by Travis Mateer
Last Friday I spent a little time at the Reserve Street homeless camps as efforts to remove trash got a major infusion of resources, thanks to emergency orders being passed at the last minute, surprising organizer Kevin Davis with heavy equipment to help–and WOW!–did they ever help, to the tune of 40 TONS of trash kept from getting swept into the river during spring runoff.
Here’s the reporting from NBC Montana:
Missoula County Commissioners are expected to consider an emergency proclamation on Tuesday regarding hazardous waste entering the Clark Fork River.
The agenda for the meeting gives no specifics on the resolution.
NBC Montana has been covering volunteer efforts that have now removed 40 tons of garbage from around the Reserve Street Bridge.
The state is filing a lawsuit against Missoula County and a number of homeless people. Volunteers are trying to keep waste from endangering habitat.
This man-made disaster, brought to you by scared Sheriff Deputies and enabling service providers, is not the only man-made problem being dealt with in the area.
A Missoulian story yesterday tells the absurd story of Tully Sanem, a resident of the official outdoor camp on Clark Fork Lane. According to Sanem, he was lured to the camp with the promise of anything goes, so he spent $800 bucks on pallets and nails, only to have his dreams destroyed by city code enforcers.
Here is some of the absurdity as told by Sanem himself:
The destruction of the structures presented a significant financial loss to campers like Sanem, who invested almost $800 into pallets, nails and tools to build a sturdy apparatus.
“I wanted a structure because I don’t want to be huddling up in five blankets when it’s 15 degrees outside,” he said. “I go out, and I work, and I contribute, and I engage in commerce and I help so many people out. I should not have to live in squalor.”
Beyond the immediate security a structure provided to Sanem, he wanted to use the stability of the building to build a foundation for a better life.
“That’s what you need, a foundation,” he said.
He hoped to build up the structure and use it as a base of operations to potentially start a small business or nonprofit building crafts with the other residents of the Authorized Camping Site.
“I wanted to make it a home because everybody wants a home,” he said.
The situation is especially frustrating, Sanem noted, because he checked with authorities at the camp before moving in about six weeks ago.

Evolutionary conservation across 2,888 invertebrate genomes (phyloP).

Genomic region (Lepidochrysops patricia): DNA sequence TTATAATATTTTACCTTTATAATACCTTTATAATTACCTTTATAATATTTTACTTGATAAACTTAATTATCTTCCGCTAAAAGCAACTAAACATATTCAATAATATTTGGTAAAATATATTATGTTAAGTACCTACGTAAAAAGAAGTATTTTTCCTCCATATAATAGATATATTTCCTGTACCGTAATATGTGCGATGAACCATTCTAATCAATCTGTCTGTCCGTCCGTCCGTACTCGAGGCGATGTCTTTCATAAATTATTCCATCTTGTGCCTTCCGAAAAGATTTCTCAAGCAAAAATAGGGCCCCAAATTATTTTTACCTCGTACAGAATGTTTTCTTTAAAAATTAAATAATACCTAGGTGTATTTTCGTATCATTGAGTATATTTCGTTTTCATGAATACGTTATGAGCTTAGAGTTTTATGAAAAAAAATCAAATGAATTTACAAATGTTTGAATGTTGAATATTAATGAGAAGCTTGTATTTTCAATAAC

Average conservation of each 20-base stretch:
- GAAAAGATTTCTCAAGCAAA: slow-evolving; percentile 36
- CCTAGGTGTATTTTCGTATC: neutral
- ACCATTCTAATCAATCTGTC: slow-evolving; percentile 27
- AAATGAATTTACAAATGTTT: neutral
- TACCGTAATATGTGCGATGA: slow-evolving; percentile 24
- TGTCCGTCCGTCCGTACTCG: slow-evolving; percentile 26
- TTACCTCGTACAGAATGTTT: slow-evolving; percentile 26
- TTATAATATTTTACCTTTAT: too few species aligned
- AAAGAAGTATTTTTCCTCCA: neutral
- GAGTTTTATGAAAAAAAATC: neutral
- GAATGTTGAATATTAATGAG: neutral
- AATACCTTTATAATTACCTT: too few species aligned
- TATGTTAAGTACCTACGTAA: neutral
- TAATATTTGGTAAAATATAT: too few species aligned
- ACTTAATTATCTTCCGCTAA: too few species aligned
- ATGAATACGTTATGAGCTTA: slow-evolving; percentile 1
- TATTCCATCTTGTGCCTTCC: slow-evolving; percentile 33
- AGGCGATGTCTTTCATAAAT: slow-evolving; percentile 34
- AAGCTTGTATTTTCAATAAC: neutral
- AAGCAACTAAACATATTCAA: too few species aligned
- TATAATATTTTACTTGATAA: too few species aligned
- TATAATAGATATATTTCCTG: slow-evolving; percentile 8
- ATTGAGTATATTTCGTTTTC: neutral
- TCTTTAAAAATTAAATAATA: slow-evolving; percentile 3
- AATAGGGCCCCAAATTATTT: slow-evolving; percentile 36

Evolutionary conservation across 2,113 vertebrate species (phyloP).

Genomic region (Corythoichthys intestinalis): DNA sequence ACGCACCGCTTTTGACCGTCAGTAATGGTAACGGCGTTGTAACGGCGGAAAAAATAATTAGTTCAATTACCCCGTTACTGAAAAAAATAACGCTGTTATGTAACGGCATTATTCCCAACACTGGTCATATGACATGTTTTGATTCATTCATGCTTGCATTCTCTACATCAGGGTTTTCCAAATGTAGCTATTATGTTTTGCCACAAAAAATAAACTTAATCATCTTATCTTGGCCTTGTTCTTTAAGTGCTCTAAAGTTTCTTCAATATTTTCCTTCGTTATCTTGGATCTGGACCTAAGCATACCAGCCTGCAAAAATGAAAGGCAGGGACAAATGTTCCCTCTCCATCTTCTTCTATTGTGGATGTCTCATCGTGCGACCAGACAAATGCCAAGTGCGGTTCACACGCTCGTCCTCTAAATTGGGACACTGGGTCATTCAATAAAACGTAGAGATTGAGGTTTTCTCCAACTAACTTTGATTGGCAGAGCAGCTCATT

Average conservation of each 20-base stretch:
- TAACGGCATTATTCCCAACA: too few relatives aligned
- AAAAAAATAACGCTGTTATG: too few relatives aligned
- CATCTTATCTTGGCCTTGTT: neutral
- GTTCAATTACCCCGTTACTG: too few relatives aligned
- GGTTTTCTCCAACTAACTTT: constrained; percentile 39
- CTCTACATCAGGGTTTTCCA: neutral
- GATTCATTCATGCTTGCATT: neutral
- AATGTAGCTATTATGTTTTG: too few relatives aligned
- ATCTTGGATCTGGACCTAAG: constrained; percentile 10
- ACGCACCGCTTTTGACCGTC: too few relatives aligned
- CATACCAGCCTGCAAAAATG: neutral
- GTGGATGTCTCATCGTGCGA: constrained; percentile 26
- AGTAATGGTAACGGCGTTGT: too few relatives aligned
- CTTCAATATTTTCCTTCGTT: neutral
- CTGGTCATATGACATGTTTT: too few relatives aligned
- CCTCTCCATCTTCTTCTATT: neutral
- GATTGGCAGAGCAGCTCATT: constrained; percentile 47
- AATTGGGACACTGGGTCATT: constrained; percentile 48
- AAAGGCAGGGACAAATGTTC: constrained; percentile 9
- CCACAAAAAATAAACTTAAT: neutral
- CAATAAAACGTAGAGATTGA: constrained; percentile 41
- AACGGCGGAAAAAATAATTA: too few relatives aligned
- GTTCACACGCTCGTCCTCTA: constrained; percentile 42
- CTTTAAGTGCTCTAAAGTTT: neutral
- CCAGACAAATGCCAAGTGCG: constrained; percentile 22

“We all had the understanding we could do whatever we wanted to do,” he said.
I added the emphasis on what sounds like an embellishment from a client of homeless services, but after speaking with a man who is still actively living at Reserve Street, I’m not so sure.
While volunteers and city officials cleaned up trash (I saw County Commissioner Juanita Vero and City Council member, Kristen Jordan), I walked over to chat with “Drunk Ninja” (this is the name he gave me when I asked).
Drunk Ninja came out of his encampment swinging a machete, which definitely made me a little nervous. After a few minutes, though, Drunk Ninja and I were buddies. He even gave me some weed, which I accepted and DID NOT consume.
Drunk Ninja told me about the various bribes service providers, like the Poverello’s Homeless Outreach Team, tried offering him to get him to relocate, but he refused them all. Now it’s just him, his amphetamine, and a little semi-feral kitten.
After I established a decent rapport with Drunk Ninja, I told him about what happened to Johnny Lee Perry when he was out in the woods swinging around a machete, but I’m not sure my warning was received.
When it comes to the official camp, Tully Sanem is adamant he was given the ok to build BEFORE he relocated.
Sanem said he got the go-ahead to build a structure out of pallets before he even moved into his site at the camp, and he even asked if he could erect a two-story structure. He said he was under the impression all of his building plans would be allowed.
Sebastian said camp supervisors only recently started enforcing regulations about the structures because the buildings made out of pallets were becoming a safety concern.
Sanem and some of his friends at the site say they would not have moved in if they had known tent camping would be their only option.
“After you spend 20 years in a tent, you get really sick of living in a tent,” said a resident who goes by “Shadow.”
Since I’m familiar with one of these clients, I’m going to do some more investigating to get a better sense of what is being promised, and what is actually happening, because I think there is a real disparity there.
So stay tuned, and thanks for reading!